Personal Injury Trust: What You Need to Know

2 May 2024

Following a serious injury, you will face many challenges ahead not only to get your life back on track but also the often lengthy legal proceedings to claim compensation. Following a successful claim, you may then receive a large sum of money, which itself can be a further challenge, particularly if you are in receipt of means tested benefits. A Personal Injury Trust is one way that can resolve this challenge.

What is a Personal Injury Trust?

A Personal Injury Trust is a legal arrangement, which allows the compensation to be owned by the trustees in a separate entity so that it is not in your name personally but allows you all of the benefits, such as income and capital, as if it were in your sole name.

The Trust is managed by two to four chosen trustees who will manage the settlement on your behalf.

A Personal Injury Trust provides peace of mind, knowing that your settlement is protected for its intended purpose – to cover medical expenses, rehabilitation, loss of earnings and any other costs relating to your injury.

Benefits of a Personal Injury Trust

  • The main benefit of a Personal Injury Trust is that it creates ring-fence around the settlement funds, offering protection against some means-tested state benefits and allows you to continue to claim benefits and exemptions specifically available to injured people within the means tested benefits and care fees.
  • Protect your funds from future divorce or bankruptcy proceedings.
  • Restrict the access to the funds, for example, from unwanted attention from friends and family or 3rd parties, who may ask for money, knowing you have received a large settlement.
  • A trust can be beneficial to aid those who might be vulnerable, young, old, or simply unfamiliar with managing such a sum of money, including those who are in receipt of benefits.
  • Your funds are managed and looked after. Professional trustees have a wealth of knowledge and can provide guidance when making important financial decisions. This ensures that funds are managed appropriately to protect the individual’s long-term interests.

Different types of Personal Injury Trust

The most common types of trust are briefly set out below:

Bare Trusts

This type of trust allows the beneficiary a great deal of control of the trust. They can usually appoint and remove trustees and even break the trust.

The beneficiary, being the injured party has the right to access both the capital and income of the trust at any time and can make decision on how the funds are used.

Discretionary Trusts

In contrast, this type of trust grants the trustees discretion over how the trust funds are distributed and to which beneficiaries.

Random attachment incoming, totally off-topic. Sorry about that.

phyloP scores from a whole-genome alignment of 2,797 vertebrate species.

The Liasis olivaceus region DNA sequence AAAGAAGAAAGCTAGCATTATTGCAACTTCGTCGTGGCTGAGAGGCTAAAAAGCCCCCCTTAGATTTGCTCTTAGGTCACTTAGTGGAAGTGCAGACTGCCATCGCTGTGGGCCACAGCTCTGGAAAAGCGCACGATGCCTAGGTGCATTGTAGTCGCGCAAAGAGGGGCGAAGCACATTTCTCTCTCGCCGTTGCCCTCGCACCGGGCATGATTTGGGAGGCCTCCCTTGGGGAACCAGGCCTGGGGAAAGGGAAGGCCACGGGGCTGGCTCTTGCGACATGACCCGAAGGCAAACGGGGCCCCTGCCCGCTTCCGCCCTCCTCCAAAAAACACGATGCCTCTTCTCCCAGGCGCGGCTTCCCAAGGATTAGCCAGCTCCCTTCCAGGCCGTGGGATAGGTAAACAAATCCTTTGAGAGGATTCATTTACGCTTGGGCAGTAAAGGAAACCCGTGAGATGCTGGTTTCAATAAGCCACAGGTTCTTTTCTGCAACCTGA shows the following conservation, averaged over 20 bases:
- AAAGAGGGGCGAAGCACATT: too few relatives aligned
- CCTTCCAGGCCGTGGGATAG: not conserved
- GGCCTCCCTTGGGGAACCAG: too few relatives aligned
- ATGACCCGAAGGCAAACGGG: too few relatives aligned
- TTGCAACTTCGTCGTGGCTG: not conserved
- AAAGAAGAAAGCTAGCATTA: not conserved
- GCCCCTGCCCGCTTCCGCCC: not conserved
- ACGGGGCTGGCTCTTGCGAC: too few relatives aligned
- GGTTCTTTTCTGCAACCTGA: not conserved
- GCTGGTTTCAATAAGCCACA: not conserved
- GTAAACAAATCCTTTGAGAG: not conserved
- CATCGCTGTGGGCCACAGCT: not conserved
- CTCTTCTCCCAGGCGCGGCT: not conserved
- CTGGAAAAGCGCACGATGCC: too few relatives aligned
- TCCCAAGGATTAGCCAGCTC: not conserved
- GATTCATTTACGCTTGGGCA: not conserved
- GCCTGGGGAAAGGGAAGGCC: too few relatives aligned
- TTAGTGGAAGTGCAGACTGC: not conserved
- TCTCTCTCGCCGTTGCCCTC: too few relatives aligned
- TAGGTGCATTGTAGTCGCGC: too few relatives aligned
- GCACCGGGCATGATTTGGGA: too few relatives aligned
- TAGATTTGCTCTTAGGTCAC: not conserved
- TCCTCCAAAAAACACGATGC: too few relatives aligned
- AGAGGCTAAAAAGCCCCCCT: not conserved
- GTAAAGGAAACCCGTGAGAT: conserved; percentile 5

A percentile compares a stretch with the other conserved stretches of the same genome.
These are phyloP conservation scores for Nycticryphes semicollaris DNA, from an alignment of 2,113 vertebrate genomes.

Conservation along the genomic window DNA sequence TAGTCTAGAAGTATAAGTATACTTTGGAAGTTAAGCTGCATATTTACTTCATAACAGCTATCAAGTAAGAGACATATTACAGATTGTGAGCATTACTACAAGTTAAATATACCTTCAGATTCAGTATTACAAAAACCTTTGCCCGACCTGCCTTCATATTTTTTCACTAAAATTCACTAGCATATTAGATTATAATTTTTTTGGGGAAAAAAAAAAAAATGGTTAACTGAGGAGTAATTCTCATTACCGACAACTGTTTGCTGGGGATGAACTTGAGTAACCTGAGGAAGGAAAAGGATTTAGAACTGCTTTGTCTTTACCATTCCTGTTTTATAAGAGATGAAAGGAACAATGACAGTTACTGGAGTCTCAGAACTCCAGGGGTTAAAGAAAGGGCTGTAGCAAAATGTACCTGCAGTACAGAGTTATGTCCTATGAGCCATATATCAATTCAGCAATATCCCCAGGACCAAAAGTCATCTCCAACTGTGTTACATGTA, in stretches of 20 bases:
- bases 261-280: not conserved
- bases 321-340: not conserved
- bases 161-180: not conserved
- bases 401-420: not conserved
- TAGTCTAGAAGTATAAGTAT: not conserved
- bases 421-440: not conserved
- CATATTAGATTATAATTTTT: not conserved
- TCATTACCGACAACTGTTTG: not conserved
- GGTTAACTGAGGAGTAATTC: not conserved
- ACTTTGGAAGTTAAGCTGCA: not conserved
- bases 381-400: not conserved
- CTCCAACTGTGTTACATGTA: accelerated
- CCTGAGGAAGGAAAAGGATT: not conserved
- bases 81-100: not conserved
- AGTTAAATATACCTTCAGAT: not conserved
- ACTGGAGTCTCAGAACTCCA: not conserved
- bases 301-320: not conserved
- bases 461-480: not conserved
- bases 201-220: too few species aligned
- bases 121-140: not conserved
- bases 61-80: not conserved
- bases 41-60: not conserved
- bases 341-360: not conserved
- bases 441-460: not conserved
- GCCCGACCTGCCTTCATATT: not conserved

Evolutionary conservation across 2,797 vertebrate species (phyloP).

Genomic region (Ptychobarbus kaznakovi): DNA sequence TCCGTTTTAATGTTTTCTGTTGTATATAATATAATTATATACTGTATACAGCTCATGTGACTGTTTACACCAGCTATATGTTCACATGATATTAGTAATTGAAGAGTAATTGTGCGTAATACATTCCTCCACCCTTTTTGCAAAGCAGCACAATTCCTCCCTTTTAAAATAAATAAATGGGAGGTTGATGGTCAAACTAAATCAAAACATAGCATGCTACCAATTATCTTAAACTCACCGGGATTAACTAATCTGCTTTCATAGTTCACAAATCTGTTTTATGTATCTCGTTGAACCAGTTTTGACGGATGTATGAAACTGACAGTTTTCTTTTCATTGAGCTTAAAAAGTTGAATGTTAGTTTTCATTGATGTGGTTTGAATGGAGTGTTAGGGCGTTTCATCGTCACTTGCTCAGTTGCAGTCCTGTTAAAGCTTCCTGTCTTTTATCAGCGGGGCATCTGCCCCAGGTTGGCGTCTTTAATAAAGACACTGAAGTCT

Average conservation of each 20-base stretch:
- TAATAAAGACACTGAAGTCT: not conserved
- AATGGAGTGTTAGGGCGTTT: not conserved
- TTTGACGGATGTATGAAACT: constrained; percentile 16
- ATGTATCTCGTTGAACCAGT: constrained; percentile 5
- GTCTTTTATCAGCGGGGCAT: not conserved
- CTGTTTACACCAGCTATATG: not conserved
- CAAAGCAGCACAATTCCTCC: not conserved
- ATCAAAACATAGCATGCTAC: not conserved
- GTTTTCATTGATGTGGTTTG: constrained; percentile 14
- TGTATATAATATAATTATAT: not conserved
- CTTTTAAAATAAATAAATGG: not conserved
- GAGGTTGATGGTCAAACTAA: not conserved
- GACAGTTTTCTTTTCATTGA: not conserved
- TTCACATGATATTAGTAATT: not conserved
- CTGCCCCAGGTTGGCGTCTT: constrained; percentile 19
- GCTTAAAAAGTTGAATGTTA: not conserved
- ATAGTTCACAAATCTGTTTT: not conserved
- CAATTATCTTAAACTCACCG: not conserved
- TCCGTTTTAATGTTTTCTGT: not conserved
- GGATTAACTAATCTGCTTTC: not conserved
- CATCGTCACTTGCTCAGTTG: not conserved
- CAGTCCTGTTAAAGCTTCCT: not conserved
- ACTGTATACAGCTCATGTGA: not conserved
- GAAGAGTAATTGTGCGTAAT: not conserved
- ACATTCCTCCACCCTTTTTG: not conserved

Life Interest Trusts

One (or more) of the beneficiaries will be entitled to the income, or enjoyment of the property for their lifetime and upon their death, there will be beneficiaries to receive the trust capital.

Whilst there is no restriction of which type of trust to use, it will be dependent on your own individual circumstances as to which would be best for you.

Our experienced team at Redkite will be able to assist in pointing you in the right direction.

How do I set up a Personal Injury Trust?

A Personal Injury Trust is created by a formal Deed and this will set out the named trustees, the nature of the type of trust and also the rules and obligations of the trustees.

Suitable Trustees need to be appointed to administer and manage the Trust. A minimum of 2 and a maximum of 4 are required. Each must be over the age of 18 and mentally capable of fulfilling the duty and responsibilities of being a trustee.

It is recommended to appoint a professional trustee, such as a specialist solicitor, given the complex rules governing Personal Injury Trusts, especially in cases where the trust holds larger sums.

I’ve already received compensation. Can I still set up a Personal Injury Trust?

Generally, it is advised that a Personal Injury Trust is established before you receive any funds, if possible. If your interim payment or settlement amount exceeds the threshold for benefits, you have a 52-week period in which the money will not count towards your capital for the purpose of your benefits eligibility. The 52 weeks starts from the date of the first payment. Therefore, if you receive an interim payment but the claim is ongoing, the 52-week period will start. It is advisable to set up the Personal Injury Trust at that point and that will allow further payments to go into the Personal Injury Trust.

The source of the funds is important to consider. If compensation money has been paid to you personally and mixed with your personal money, this will not be able to be put into the Personal Injury Trust at a later date.


We hope that this letter has offered some insight into how Personal Injury Trusts operate. Redkite Solicitors have a specialist team who are dedicated to navigating clients through the complex rules and regulations surrounding Personal Injury Trusts. We are able to assist in drafting the relevant paperwork, advising you on the most suitable Trust depending on your own personal circumstances, and tax liabilities, if applicable.

Redkite Solicitors can also act as professional trustees, allowing you to rest assured that your assets are being managed by independent trustees who will have your beneficiaries’ best interests in mind.

If you require further information or wish to consider setting up a Personal Injury Trust, please do not hesitate to contact us.

The contents of this article are intended for general information purposes only and shall not be deemed to be, or constitute legal advice. We cannot accept responsibility for any loss as a result of acts or omissions taken in respect of this article.